Arriving in Bujumbura’s undescriptive small airport, you could be mistaken for thinking you have arrived in a district town, not a country’s capital. “Bienvenue!” says Alain, my driver for the day. There is a sense of optimism in his voice, even with political turmoil hanging in the air.
Burundi is small landlocked country in East Africa, and often in the shadow of its headline grabbing neighbour, Rwanda. Burundi’s 9m people are densely populated, with around 315 people per square kilometre. It is the third highest density in Africa, after Mauritius and Rwanda. However, 90% of Burundi’s population remains rural.
Importing and exporting goods can be challenging, being landlocked, with transport and handling costs often making up more than 50% of the retail price. Such costs contribute to the poor intra-East African Community (EAC) trade. In addition, the electricity supply in the country is unreliable. According to the African Development Bank, only 2% of Burundians have access to electricity, far behind the average of 16% in the rest of sub-Saharan Africa. However, where many investors are seeing obstacles, some are seeing opportunities.
For instance, telecom provides real opportunities. Far fewer Burundians have access to mobiles phones, compared with the rest of Africa, suggesting huge growth potential. In addition, the country has ideal conditions for growing Arabica coffee, with an altitude of 1,500-2,000 metres and heavy rainfall.
As an EAC member, Burundi has a very good potential base for growth. The country has seen a rise in direct foreign investment. There are major infrastructure plans in the pipeline, such as the proposed $5.8bn infrastructure action plan drafted by the African Development Bank. Infrastructure initiatives in the action plan range from electricity and roads to an upgrade of the Tanzania railway service connecting Burundi. The plan aims to pave all 2,000km of existing roads while adding 1,000km to the urban centres by 2020. With improved infrastructure the country can develop a more diverse import base, beyond coffee and tea. Tapping into the proposed railway, Burundi plans to export 2.5m tons of nickel per year.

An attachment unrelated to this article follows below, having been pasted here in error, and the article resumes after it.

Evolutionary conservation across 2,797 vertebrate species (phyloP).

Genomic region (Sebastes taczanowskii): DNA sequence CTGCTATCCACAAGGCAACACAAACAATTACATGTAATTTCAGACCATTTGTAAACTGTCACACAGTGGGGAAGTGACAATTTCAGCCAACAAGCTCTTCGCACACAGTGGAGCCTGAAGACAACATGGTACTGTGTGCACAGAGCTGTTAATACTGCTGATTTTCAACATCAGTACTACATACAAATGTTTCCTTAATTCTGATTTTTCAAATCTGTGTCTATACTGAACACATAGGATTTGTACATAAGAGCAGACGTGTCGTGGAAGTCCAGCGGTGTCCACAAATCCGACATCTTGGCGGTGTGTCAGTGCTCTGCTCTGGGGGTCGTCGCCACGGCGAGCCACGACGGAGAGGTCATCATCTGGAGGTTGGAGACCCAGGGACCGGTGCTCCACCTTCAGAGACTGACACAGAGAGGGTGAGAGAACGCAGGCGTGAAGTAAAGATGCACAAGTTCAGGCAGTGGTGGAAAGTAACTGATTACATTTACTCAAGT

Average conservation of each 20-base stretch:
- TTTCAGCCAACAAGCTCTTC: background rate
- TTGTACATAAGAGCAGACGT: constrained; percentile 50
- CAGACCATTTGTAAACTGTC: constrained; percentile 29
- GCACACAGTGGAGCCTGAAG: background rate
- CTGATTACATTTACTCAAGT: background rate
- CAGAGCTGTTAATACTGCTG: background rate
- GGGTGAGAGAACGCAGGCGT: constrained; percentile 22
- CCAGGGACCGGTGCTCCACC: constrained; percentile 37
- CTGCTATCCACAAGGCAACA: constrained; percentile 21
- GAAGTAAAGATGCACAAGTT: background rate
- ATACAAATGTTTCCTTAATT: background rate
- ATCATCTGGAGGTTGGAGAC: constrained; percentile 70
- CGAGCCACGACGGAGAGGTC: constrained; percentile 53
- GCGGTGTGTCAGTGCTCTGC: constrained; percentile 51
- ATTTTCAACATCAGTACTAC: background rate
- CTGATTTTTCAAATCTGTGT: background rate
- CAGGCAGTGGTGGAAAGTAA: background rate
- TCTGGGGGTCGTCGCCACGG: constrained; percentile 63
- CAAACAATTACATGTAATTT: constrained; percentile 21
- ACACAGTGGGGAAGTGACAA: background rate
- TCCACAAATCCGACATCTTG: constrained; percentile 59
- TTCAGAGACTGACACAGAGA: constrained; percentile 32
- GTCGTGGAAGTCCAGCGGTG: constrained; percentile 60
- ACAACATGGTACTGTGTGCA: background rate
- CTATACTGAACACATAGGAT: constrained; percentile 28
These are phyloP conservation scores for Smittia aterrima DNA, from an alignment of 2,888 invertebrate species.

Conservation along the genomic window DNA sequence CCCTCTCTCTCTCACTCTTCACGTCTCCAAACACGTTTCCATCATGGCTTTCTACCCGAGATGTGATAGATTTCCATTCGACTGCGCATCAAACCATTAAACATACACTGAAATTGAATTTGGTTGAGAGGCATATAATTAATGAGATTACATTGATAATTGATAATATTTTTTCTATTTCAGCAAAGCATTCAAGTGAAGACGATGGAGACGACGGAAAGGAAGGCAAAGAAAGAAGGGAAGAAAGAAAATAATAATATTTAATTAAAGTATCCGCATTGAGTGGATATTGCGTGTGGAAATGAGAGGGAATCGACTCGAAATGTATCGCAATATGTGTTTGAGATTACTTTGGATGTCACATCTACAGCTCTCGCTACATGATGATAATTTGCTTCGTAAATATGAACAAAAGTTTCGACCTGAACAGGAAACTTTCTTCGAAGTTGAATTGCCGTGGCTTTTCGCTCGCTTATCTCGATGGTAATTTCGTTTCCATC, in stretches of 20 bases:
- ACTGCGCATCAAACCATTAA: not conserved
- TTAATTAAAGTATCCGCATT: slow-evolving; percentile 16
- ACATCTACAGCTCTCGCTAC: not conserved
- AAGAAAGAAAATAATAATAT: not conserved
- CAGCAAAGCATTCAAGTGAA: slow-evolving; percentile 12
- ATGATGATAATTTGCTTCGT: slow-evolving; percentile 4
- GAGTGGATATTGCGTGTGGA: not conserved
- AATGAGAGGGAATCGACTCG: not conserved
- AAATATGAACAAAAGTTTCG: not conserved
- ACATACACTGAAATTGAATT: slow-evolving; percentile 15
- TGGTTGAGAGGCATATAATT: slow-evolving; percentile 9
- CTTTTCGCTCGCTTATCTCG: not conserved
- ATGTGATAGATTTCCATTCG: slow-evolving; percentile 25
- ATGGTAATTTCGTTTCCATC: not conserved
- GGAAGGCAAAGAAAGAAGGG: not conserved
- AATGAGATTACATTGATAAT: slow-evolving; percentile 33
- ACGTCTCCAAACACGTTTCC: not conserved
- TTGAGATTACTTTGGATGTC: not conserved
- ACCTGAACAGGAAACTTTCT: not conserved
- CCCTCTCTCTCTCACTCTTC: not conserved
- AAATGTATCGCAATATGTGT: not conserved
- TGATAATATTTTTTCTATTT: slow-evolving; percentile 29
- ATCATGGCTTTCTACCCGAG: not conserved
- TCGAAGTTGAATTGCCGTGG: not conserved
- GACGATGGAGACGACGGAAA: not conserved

Burundi’s retail environment is still very fragmented, with large numbers of grocery stores and supermarkets scattered all over the city. Alain drives me to the central market. Earlier in the year a fire ripped through the market, leaving a trail of destruction. Today, investors are looking beyond traditional markets. In 2012 a consortium of foreign and local investors announced plans to open an $80m shopping mall in Bujumbura, with Kenya’s Uchumi supermarket chain planning to enter the country.
Obstacles remain, but Burundi has become an easier place to do business. Burundi is among the global top 10 improvers in the World Bank’s Doing Business Index. Burundi is still ranked at a lowly 140th, but this is a big improvement from 2011, when it was ranked 181 out of 183 countries.
Burundians like to have a good time, as the many bars and nightclubs indicate. The country has reportedly one of the highest per capita alcohol consumption in Africa. Brarudi, Burundi’s largest brewery, is majority owned by Heineken. The company produces Amstel and Primus beers and is also the local Coca-Cola bottler. Beyond big brands, Burundi is famous for its banana beer, an alcoholic beverage made from fermenting mashed bananas. I asked Alain if he is a consumer of the infamous banana-based moonshine. “There is money in moonshine,” he says sternly. “So money does grow on trees,” I say with a smile. “Yes, but so does trouble,” he laughs.
Tielman Nieuwoudt is principal of The Supply Chain Lab and has extensive supply chain experience covering more than 30 emerging markets in Africa and Asia. The Supply Chain Lab is a group of supply chain improvement specialists with a focus on factory-to-village supply chain solutions.